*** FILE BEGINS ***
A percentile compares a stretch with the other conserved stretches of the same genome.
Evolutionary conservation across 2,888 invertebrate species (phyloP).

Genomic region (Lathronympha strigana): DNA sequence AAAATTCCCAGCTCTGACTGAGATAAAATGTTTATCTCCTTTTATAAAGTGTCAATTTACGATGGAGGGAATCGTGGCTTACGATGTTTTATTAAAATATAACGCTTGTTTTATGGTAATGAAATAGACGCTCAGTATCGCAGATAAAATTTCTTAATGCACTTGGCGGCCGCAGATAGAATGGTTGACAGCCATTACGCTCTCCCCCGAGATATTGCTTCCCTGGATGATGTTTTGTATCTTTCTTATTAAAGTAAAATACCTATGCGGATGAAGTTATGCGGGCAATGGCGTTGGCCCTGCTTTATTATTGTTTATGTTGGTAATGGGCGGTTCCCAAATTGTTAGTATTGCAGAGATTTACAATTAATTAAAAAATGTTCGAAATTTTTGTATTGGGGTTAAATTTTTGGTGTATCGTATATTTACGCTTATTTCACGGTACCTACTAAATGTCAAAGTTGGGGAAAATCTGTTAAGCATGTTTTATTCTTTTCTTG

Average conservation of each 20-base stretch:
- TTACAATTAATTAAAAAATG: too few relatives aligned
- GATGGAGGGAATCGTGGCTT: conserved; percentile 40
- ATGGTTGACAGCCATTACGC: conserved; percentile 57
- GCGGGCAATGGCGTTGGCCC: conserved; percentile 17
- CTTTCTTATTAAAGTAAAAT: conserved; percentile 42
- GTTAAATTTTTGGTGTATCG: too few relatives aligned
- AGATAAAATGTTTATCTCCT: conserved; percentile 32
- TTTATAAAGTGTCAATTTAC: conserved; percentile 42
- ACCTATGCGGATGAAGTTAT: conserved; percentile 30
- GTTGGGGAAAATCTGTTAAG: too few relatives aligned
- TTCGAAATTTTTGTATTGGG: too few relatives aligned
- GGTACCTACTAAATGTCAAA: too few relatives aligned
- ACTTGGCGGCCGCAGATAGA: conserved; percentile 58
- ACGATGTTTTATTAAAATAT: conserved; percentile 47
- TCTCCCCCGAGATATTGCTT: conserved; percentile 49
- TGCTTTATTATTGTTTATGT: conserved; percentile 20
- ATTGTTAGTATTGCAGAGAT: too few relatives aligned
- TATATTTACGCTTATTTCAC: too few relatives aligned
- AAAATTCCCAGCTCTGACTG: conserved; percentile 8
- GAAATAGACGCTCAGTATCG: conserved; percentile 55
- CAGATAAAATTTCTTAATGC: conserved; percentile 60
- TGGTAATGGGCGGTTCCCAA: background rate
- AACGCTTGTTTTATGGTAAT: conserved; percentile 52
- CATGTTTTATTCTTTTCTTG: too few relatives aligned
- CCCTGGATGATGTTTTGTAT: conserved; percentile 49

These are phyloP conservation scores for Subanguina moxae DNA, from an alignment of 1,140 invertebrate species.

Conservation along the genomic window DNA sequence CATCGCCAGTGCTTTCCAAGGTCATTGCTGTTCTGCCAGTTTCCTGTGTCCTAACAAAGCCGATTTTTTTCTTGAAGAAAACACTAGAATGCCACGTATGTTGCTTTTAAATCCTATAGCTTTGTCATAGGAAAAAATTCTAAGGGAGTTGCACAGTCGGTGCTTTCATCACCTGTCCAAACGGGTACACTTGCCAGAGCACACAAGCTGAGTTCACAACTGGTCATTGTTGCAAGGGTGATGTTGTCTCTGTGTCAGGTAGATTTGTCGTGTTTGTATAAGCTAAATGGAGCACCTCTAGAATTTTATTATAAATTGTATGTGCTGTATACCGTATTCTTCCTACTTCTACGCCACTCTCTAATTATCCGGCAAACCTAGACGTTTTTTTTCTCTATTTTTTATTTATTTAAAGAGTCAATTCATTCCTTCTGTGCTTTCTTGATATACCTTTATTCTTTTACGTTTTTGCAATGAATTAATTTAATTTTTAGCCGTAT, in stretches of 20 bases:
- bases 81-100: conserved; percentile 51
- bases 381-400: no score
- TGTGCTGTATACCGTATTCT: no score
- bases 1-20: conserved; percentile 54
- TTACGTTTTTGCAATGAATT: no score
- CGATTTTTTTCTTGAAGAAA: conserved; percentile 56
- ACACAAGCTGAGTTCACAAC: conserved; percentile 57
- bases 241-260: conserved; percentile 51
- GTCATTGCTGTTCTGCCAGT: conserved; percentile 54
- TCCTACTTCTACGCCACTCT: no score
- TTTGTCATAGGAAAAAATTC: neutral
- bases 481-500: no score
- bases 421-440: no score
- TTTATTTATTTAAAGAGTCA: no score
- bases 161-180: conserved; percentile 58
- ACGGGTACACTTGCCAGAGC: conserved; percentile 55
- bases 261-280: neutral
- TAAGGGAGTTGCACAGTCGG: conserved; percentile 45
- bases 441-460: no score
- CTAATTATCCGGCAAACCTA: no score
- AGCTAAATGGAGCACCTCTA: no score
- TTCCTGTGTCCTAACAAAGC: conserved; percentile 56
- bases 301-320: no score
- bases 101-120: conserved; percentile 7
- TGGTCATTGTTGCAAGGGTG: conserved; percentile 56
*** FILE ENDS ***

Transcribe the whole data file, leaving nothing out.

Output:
A percentile compares a stretch with the other conserved stretches of the same genome.
Evolutionary conservation across 2,888 invertebrate species (phyloP).

Genomic region (Lathronympha strigana): DNA sequence AAAATTCCCAGCTCTGACTGAGATAAAATGTTTATCTCCTTTTATAAAGTGTCAATTTACGATGGAGGGAATCGTGGCTTACGATGTTTTATTAAAATATAACGCTTGTTTTATGGTAATGAAATAGACGCTCAGTATCGCAGATAAAATTTCTTAATGCACTTGGCGGCCGCAGATAGAATGGTTGACAGCCATTACGCTCTCCCCCGAGATATTGCTTCCCTGGATGATGTTTTGTATCTTTCTTATTAAAGTAAAATACCTATGCGGATGAAGTTATGCGGGCAATGGCGTTGGCCCTGCTTTATTATTGTTTATGTTGGTAATGGGCGGTTCCCAAATTGTTAGTATTGCAGAGATTTACAATTAATTAAAAAATGTTCGAAATTTTTGTATTGGGGTTAAATTTTTGGTGTATCGTATATTTACGCTTATTTCACGGTACCTACTAAATGTCAAAGTTGGGGAAAATCTGTTAAGCATGTTTTATTCTTTTCTTG

Average conservation of each 20-base stretch:
- TTACAATTAATTAAAAAATG: too few relatives aligned
- GATGGAGGGAATCGTGGCTT: conserved; percentile 40
- ATGGTTGACAGCCATTACGC: conserved; percentile 57
- GCGGGCAATGGCGTTGGCCC: conserved; percentile 17
- CTTTCTTATTAAAGTAAAAT: conserved; percentile 42
- GTTAAATTTTTGGTGTATCG: too few relatives aligned
- AGATAAAATGTTTATCTCCT: conserved; percentile 32
- TTTATAAAGTGTCAATTTAC: conserved; percentile 42
- ACCTATGCGGATGAAGTTAT: conserved; percentile 30
- GTTGGGGAAAATCTGTTAAG: too few relatives aligned
- TTCGAAATTTTTGTATTGGG: too few relatives aligned
- GGTACCTACTAAATGTCAAA: too few relatives aligned
- ACTTGGCGGCCGCAGATAGA: conserved; percentile 58
- ACGATGTTTTATTAAAATAT: conserved; percentile 47
- TCTCCCCCGAGATATTGCTT: conserved; percentile 49
- TGCTTTATTATTGTTTATGT: conserved; percentile 20
- ATTGTTAGTATTGCAGAGAT: too few relatives aligned
- TATATTTACGCTTATTTCAC: too few relatives aligned
- AAAATTCCCAGCTCTGACTG: conserved; percentile 8
- GAAATAGACGCTCAGTATCG: conserved; percentile 55
- CAGATAAAATTTCTTAATGC: conserved; percentile 60
- TGGTAATGGGCGGTTCCCAA: background rate
- AACGCTTGTTTTATGGTAAT: conserved; percentile 52
- CATGTTTTATTCTTTTCTTG: too few relatives aligned
- CCCTGGATGATGTTTTGTAT: conserved; percentile 49

These are phyloP conservation scores for Subanguina moxae DNA, from an alignment of 1,140 invertebrate species.

Conservation along the genomic window DNA sequence CATCGCCAGTGCTTTCCAAGGTCATTGCTGTTCTGCCAGTTTCCTGTGTCCTAACAAAGCCGATTTTTTTCTTGAAGAAAACACTAGAATGCCACGTATGTTGCTTTTAAATCCTATAGCTTTGTCATAGGAAAAAATTCTAAGGGAGTTGCACAGTCGGTGCTTTCATCACCTGTCCAAACGGGTACACTTGCCAGAGCACACAAGCTGAGTTCACAACTGGTCATTGTTGCAAGGGTGATGTTGTCTCTGTGTCAGGTAGATTTGTCGTGTTTGTATAAGCTAAATGGAGCACCTCTAGAATTTTATTATAAATTGTATGTGCTGTATACCGTATTCTTCCTACTTCTACGCCACTCTCTAATTATCCGGCAAACCTAGACGTTTTTTTTCTCTATTTTTTATTTATTTAAAGAGTCAATTCATTCCTTCTGTGCTTTCTTGATATACCTTTATTCTTTTACGTTTTTGCAATGAATTAATTTAATTTTTAGCCGTAT, in stretches of 20 bases:
- bases 81-100: conserved; percentile 51
- bases 381-400: no score
- TGTGCTGTATACCGTATTCT: no score
- bases 1-20: conserved; percentile 54
- TTACGTTTTTGCAATGAATT: no score
- CGATTTTTTTCTTGAAGAAA: conserved; percentile 56
- ACACAAGCTGAGTTCACAAC: conserved; percentile 57
- bases 241-260: conserved; percentile 51
- GTCATTGCTGTTCTGCCAGT: conserved; percentile 54
- TCCTACTTCTACGCCACTCT: no score
- TTTGTCATAGGAAAAAATTC: neutral
- bases 481-500: no score
- bases 421-440: no score
- TTTATTTATTTAAAGAGTCA: no score
- bases 161-180: conserved; percentile 58
- ACGGGTACACTTGCCAGAGC: conserved; percentile 55
- bases 261-280: neutral
- TAAGGGAGTTGCACAGTCGG: conserved; percentile 45
- bases 441-460: no score
- CTAATTATCCGGCAAACCTA: no score
- AGCTAAATGGAGCACCTCTA: no score
- TTCCTGTGTCCTAACAAAGC: conserved; percentile 56
- bases 301-320: no score
- bases 101-120: conserved; percentile 7
- TGGTCATTGTTGCAAGGGTG: conserved; percentile 56